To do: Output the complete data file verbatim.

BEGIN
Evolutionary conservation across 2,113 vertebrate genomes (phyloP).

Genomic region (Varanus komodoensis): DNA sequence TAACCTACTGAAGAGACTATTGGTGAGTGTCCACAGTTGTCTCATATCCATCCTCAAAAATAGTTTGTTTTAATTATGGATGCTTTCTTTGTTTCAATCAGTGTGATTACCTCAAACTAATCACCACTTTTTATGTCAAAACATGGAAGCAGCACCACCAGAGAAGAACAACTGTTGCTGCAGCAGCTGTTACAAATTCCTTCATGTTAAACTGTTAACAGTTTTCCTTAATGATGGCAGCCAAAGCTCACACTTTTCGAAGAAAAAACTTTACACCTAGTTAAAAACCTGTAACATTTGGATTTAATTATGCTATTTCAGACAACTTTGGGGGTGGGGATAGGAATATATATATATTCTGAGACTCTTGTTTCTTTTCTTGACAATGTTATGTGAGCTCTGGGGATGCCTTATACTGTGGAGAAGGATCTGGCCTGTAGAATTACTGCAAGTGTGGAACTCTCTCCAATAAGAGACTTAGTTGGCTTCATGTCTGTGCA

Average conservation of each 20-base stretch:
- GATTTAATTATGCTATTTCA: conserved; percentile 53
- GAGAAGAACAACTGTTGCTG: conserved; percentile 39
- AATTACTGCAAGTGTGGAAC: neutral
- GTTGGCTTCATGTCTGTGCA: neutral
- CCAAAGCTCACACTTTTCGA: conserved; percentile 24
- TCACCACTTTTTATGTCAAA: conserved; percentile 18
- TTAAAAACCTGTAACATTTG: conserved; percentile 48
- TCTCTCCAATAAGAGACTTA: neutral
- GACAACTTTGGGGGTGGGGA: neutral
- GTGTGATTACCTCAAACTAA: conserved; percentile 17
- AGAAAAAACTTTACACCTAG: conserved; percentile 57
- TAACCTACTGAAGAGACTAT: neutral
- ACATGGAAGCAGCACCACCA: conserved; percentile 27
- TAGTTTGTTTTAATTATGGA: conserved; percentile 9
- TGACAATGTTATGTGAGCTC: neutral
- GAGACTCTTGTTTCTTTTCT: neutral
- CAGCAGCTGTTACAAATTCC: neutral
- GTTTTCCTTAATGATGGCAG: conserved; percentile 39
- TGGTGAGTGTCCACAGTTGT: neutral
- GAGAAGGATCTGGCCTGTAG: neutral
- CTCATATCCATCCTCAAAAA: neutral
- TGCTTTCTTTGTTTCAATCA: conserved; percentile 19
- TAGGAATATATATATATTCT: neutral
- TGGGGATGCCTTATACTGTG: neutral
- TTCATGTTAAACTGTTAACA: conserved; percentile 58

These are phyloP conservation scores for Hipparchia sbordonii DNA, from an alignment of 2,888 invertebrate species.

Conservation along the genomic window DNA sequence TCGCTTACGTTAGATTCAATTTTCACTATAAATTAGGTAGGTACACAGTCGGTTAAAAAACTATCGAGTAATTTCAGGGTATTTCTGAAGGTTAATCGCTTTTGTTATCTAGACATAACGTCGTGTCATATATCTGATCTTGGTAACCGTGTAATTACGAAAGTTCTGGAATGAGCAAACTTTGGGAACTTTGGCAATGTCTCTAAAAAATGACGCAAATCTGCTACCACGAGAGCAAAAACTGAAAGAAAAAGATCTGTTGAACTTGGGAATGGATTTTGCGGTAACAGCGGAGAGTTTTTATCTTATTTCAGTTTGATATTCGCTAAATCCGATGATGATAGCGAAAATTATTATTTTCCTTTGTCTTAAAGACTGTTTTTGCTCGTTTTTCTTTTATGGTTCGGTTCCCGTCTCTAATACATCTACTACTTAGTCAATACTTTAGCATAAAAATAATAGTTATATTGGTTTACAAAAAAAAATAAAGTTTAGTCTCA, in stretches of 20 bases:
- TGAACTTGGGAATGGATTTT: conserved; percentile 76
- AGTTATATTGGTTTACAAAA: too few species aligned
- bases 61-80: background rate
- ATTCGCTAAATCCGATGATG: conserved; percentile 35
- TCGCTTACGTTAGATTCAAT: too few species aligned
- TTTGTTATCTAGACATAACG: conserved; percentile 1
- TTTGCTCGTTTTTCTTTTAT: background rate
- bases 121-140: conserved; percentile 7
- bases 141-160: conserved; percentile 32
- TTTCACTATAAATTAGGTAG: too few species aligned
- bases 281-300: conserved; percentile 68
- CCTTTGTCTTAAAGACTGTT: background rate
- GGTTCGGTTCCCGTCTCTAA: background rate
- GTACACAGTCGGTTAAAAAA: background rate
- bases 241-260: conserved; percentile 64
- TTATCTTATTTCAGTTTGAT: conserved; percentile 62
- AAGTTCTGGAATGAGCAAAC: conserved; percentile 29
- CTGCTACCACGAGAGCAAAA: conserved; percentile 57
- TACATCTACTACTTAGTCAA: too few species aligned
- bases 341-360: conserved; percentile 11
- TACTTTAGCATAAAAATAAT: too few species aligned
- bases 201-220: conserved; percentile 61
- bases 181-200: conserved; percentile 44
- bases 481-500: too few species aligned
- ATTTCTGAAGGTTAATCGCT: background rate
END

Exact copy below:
Evolutionary conservation across 2,113 vertebrate genomes (phyloP).

Genomic region (Varanus komodoensis): DNA sequence TAACCTACTGAAGAGACTATTGGTGAGTGTCCACAGTTGTCTCATATCCATCCTCAAAAATAGTTTGTTTTAATTATGGATGCTTTCTTTGTTTCAATCAGTGTGATTACCTCAAACTAATCACCACTTTTTATGTCAAAACATGGAAGCAGCACCACCAGAGAAGAACAACTGTTGCTGCAGCAGCTGTTACAAATTCCTTCATGTTAAACTGTTAACAGTTTTCCTTAATGATGGCAGCCAAAGCTCACACTTTTCGAAGAAAAAACTTTACACCTAGTTAAAAACCTGTAACATTTGGATTTAATTATGCTATTTCAGACAACTTTGGGGGTGGGGATAGGAATATATATATATTCTGAGACTCTTGTTTCTTTTCTTGACAATGTTATGTGAGCTCTGGGGATGCCTTATACTGTGGAGAAGGATCTGGCCTGTAGAATTACTGCAAGTGTGGAACTCTCTCCAATAAGAGACTTAGTTGGCTTCATGTCTGTGCA

Average conservation of each 20-base stretch:
- GATTTAATTATGCTATTTCA: conserved; percentile 53
- GAGAAGAACAACTGTTGCTG: conserved; percentile 39
- AATTACTGCAAGTGTGGAAC: neutral
- GTTGGCTTCATGTCTGTGCA: neutral
- CCAAAGCTCACACTTTTCGA: conserved; percentile 24
- TCACCACTTTTTATGTCAAA: conserved; percentile 18
- TTAAAAACCTGTAACATTTG: conserved; percentile 48
- TCTCTCCAATAAGAGACTTA: neutral
- GACAACTTTGGGGGTGGGGA: neutral
- GTGTGATTACCTCAAACTAA: conserved; percentile 17
- AGAAAAAACTTTACACCTAG: conserved; percentile 57
- TAACCTACTGAAGAGACTAT: neutral
- ACATGGAAGCAGCACCACCA: conserved; percentile 27
- TAGTTTGTTTTAATTATGGA: conserved; percentile 9
- TGACAATGTTATGTGAGCTC: neutral
- GAGACTCTTGTTTCTTTTCT: neutral
- CAGCAGCTGTTACAAATTCC: neutral
- GTTTTCCTTAATGATGGCAG: conserved; percentile 39
- TGGTGAGTGTCCACAGTTGT: neutral
- GAGAAGGATCTGGCCTGTAG: neutral
- CTCATATCCATCCTCAAAAA: neutral
- TGCTTTCTTTGTTTCAATCA: conserved; percentile 19
- TAGGAATATATATATATTCT: neutral
- TGGGGATGCCTTATACTGTG: neutral
- TTCATGTTAAACTGTTAACA: conserved; percentile 58

These are phyloP conservation scores for Hipparchia sbordonii DNA, from an alignment of 2,888 invertebrate species.

Conservation along the genomic window DNA sequence TCGCTTACGTTAGATTCAATTTTCACTATAAATTAGGTAGGTACACAGTCGGTTAAAAAACTATCGAGTAATTTCAGGGTATTTCTGAAGGTTAATCGCTTTTGTTATCTAGACATAACGTCGTGTCATATATCTGATCTTGGTAACCGTGTAATTACGAAAGTTCTGGAATGAGCAAACTTTGGGAACTTTGGCAATGTCTCTAAAAAATGACGCAAATCTGCTACCACGAGAGCAAAAACTGAAAGAAAAAGATCTGTTGAACTTGGGAATGGATTTTGCGGTAACAGCGGAGAGTTTTTATCTTATTTCAGTTTGATATTCGCTAAATCCGATGATGATAGCGAAAATTATTATTTTCCTTTGTCTTAAAGACTGTTTTTGCTCGTTTTTCTTTTATGGTTCGGTTCCCGTCTCTAATACATCTACTACTTAGTCAATACTTTAGCATAAAAATAATAGTTATATTGGTTTACAAAAAAAAATAAAGTTTAGTCTCA, in stretches of 20 bases:
- TGAACTTGGGAATGGATTTT: conserved; percentile 76
- AGTTATATTGGTTTACAAAA: too few species aligned
- bases 61-80: background rate
- ATTCGCTAAATCCGATGATG: conserved; percentile 35
- TCGCTTACGTTAGATTCAAT: too few species aligned
- TTTGTTATCTAGACATAACG: conserved; percentile 1
- TTTGCTCGTTTTTCTTTTAT: background rate
- bases 121-140: conserved; percentile 7
- bases 141-160: conserved; percentile 32
- TTTCACTATAAATTAGGTAG: too few species aligned
- bases 281-300: conserved; percentile 68
- CCTTTGTCTTAAAGACTGTT: background rate
- GGTTCGGTTCCCGTCTCTAA: background rate
- GTACACAGTCGGTTAAAAAA: background rate
- bases 241-260: conserved; percentile 64
- TTATCTTATTTCAGTTTGAT: conserved; percentile 62
- AAGTTCTGGAATGAGCAAAC: conserved; percentile 29
- CTGCTACCACGAGAGCAAAA: conserved; percentile 57
- TACATCTACTACTTAGTCAA: too few species aligned
- bases 341-360: conserved; percentile 11
- TACTTTAGCATAAAAATAAT: too few species aligned
- bases 201-220: conserved; percentile 61
- bases 181-200: conserved; percentile 44
- bases 481-500: too few species aligned
- ATTTCTGAAGGTTAATCGCT: background rate